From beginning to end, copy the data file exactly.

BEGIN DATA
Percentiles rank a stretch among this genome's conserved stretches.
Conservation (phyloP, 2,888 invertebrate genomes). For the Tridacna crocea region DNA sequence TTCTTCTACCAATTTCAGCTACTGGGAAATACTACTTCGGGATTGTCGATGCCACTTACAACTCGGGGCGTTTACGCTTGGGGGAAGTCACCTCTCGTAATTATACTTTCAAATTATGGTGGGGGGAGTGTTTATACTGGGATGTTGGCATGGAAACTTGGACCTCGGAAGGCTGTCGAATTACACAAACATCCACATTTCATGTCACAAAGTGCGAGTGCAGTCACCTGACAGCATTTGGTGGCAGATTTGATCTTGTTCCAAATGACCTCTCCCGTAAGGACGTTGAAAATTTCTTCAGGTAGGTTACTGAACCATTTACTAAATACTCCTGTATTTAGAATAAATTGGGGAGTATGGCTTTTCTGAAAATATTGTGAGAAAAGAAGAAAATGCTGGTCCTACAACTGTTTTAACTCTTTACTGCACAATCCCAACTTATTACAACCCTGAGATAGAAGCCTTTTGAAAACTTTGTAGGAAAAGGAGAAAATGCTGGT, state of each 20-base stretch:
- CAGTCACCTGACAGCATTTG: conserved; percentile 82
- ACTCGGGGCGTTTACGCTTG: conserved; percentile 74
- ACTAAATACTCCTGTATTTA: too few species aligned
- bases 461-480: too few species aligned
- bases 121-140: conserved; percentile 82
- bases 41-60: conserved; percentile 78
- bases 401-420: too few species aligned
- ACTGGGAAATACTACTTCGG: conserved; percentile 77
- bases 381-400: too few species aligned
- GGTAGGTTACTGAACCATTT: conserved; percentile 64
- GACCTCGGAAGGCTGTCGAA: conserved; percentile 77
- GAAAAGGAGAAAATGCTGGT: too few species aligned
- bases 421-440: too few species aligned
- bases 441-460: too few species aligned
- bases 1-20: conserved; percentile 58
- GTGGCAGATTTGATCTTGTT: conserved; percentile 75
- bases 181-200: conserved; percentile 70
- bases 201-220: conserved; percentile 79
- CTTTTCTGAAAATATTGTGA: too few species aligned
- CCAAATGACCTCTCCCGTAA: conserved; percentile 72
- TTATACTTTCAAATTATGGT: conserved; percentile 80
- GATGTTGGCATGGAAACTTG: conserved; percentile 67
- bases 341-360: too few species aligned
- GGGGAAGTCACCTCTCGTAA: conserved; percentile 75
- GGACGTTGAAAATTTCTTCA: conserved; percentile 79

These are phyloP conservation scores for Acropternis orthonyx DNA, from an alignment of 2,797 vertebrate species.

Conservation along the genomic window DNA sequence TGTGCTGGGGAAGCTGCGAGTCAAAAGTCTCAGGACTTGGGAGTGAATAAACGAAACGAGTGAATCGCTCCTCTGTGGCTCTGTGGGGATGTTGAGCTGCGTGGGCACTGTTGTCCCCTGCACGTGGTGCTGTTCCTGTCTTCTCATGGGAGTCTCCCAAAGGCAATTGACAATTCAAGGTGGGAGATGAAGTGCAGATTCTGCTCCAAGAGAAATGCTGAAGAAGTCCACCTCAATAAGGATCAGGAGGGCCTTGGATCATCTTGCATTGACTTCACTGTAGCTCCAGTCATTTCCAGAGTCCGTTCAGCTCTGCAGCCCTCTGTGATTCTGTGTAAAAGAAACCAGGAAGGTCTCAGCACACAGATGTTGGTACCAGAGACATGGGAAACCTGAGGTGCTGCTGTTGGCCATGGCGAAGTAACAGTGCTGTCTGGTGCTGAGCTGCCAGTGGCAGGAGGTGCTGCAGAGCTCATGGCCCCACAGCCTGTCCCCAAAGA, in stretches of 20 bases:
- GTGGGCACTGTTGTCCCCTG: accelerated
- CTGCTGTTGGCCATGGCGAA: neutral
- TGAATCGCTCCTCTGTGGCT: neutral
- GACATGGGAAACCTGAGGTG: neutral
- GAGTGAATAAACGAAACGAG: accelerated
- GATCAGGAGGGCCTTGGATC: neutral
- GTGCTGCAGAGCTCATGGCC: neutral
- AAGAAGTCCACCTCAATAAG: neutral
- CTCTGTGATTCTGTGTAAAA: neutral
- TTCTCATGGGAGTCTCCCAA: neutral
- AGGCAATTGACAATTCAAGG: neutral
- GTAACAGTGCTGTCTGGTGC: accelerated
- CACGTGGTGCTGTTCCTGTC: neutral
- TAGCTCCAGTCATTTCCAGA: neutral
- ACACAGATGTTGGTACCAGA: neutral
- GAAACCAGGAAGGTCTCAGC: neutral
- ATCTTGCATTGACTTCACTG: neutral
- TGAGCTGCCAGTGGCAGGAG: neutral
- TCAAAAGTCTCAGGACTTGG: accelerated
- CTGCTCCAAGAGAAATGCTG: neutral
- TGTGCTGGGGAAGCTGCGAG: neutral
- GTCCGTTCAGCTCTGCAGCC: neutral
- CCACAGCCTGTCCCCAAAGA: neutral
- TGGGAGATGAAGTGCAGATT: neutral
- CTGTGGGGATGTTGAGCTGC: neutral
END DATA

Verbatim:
Percentiles rank a stretch among this genome's conserved stretches.
Conservation (phyloP, 2,888 invertebrate genomes). For the Tridacna crocea region DNA sequence TTCTTCTACCAATTTCAGCTACTGGGAAATACTACTTCGGGATTGTCGATGCCACTTACAACTCGGGGCGTTTACGCTTGGGGGAAGTCACCTCTCGTAATTATACTTTCAAATTATGGTGGGGGGAGTGTTTATACTGGGATGTTGGCATGGAAACTTGGACCTCGGAAGGCTGTCGAATTACACAAACATCCACATTTCATGTCACAAAGTGCGAGTGCAGTCACCTGACAGCATTTGGTGGCAGATTTGATCTTGTTCCAAATGACCTCTCCCGTAAGGACGTTGAAAATTTCTTCAGGTAGGTTACTGAACCATTTACTAAATACTCCTGTATTTAGAATAAATTGGGGAGTATGGCTTTTCTGAAAATATTGTGAGAAAAGAAGAAAATGCTGGTCCTACAACTGTTTTAACTCTTTACTGCACAATCCCAACTTATTACAACCCTGAGATAGAAGCCTTTTGAAAACTTTGTAGGAAAAGGAGAAAATGCTGGT, state of each 20-base stretch:
- CAGTCACCTGACAGCATTTG: conserved; percentile 82
- ACTCGGGGCGTTTACGCTTG: conserved; percentile 74
- ACTAAATACTCCTGTATTTA: too few species aligned
- bases 461-480: too few species aligned
- bases 121-140: conserved; percentile 82
- bases 41-60: conserved; percentile 78
- bases 401-420: too few species aligned
- ACTGGGAAATACTACTTCGG: conserved; percentile 77
- bases 381-400: too few species aligned
- GGTAGGTTACTGAACCATTT: conserved; percentile 64
- GACCTCGGAAGGCTGTCGAA: conserved; percentile 77
- GAAAAGGAGAAAATGCTGGT: too few species aligned
- bases 421-440: too few species aligned
- bases 441-460: too few species aligned
- bases 1-20: conserved; percentile 58
- GTGGCAGATTTGATCTTGTT: conserved; percentile 75
- bases 181-200: conserved; percentile 70
- bases 201-220: conserved; percentile 79
- CTTTTCTGAAAATATTGTGA: too few species aligned
- CCAAATGACCTCTCCCGTAA: conserved; percentile 72
- TTATACTTTCAAATTATGGT: conserved; percentile 80
- GATGTTGGCATGGAAACTTG: conserved; percentile 67
- bases 341-360: too few species aligned
- GGGGAAGTCACCTCTCGTAA: conserved; percentile 75
- GGACGTTGAAAATTTCTTCA: conserved; percentile 79

These are phyloP conservation scores for Acropternis orthonyx DNA, from an alignment of 2,797 vertebrate species.

Conservation along the genomic window DNA sequence TGTGCTGGGGAAGCTGCGAGTCAAAAGTCTCAGGACTTGGGAGTGAATAAACGAAACGAGTGAATCGCTCCTCTGTGGCTCTGTGGGGATGTTGAGCTGCGTGGGCACTGTTGTCCCCTGCACGTGGTGCTGTTCCTGTCTTCTCATGGGAGTCTCCCAAAGGCAATTGACAATTCAAGGTGGGAGATGAAGTGCAGATTCTGCTCCAAGAGAAATGCTGAAGAAGTCCACCTCAATAAGGATCAGGAGGGCCTTGGATCATCTTGCATTGACTTCACTGTAGCTCCAGTCATTTCCAGAGTCCGTTCAGCTCTGCAGCCCTCTGTGATTCTGTGTAAAAGAAACCAGGAAGGTCTCAGCACACAGATGTTGGTACCAGAGACATGGGAAACCTGAGGTGCTGCTGTTGGCCATGGCGAAGTAACAGTGCTGTCTGGTGCTGAGCTGCCAGTGGCAGGAGGTGCTGCAGAGCTCATGGCCCCACAGCCTGTCCCCAAAGA, in stretches of 20 bases:
- GTGGGCACTGTTGTCCCCTG: accelerated
- CTGCTGTTGGCCATGGCGAA: neutral
- TGAATCGCTCCTCTGTGGCT: neutral
- GACATGGGAAACCTGAGGTG: neutral
- GAGTGAATAAACGAAACGAG: accelerated
- GATCAGGAGGGCCTTGGATC: neutral
- GTGCTGCAGAGCTCATGGCC: neutral
- AAGAAGTCCACCTCAATAAG: neutral
- CTCTGTGATTCTGTGTAAAA: neutral
- TTCTCATGGGAGTCTCCCAA: neutral
- AGGCAATTGACAATTCAAGG: neutral
- GTAACAGTGCTGTCTGGTGC: accelerated
- CACGTGGTGCTGTTCCTGTC: neutral
- TAGCTCCAGTCATTTCCAGA: neutral
- ACACAGATGTTGGTACCAGA: neutral
- GAAACCAGGAAGGTCTCAGC: neutral
- ATCTTGCATTGACTTCACTG: neutral
- TGAGCTGCCAGTGGCAGGAG: neutral
- TCAAAAGTCTCAGGACTTGG: accelerated
- CTGCTCCAAGAGAAATGCTG: neutral
- TGTGCTGGGGAAGCTGCGAG: neutral
- GTCCGTTCAGCTCTGCAGCC: neutral
- CCACAGCCTGTCCCCAAAGA: neutral
- TGGGAGATGAAGTGCAGATT: neutral
- CTGTGGGGATGTTGAGCTGC: neutral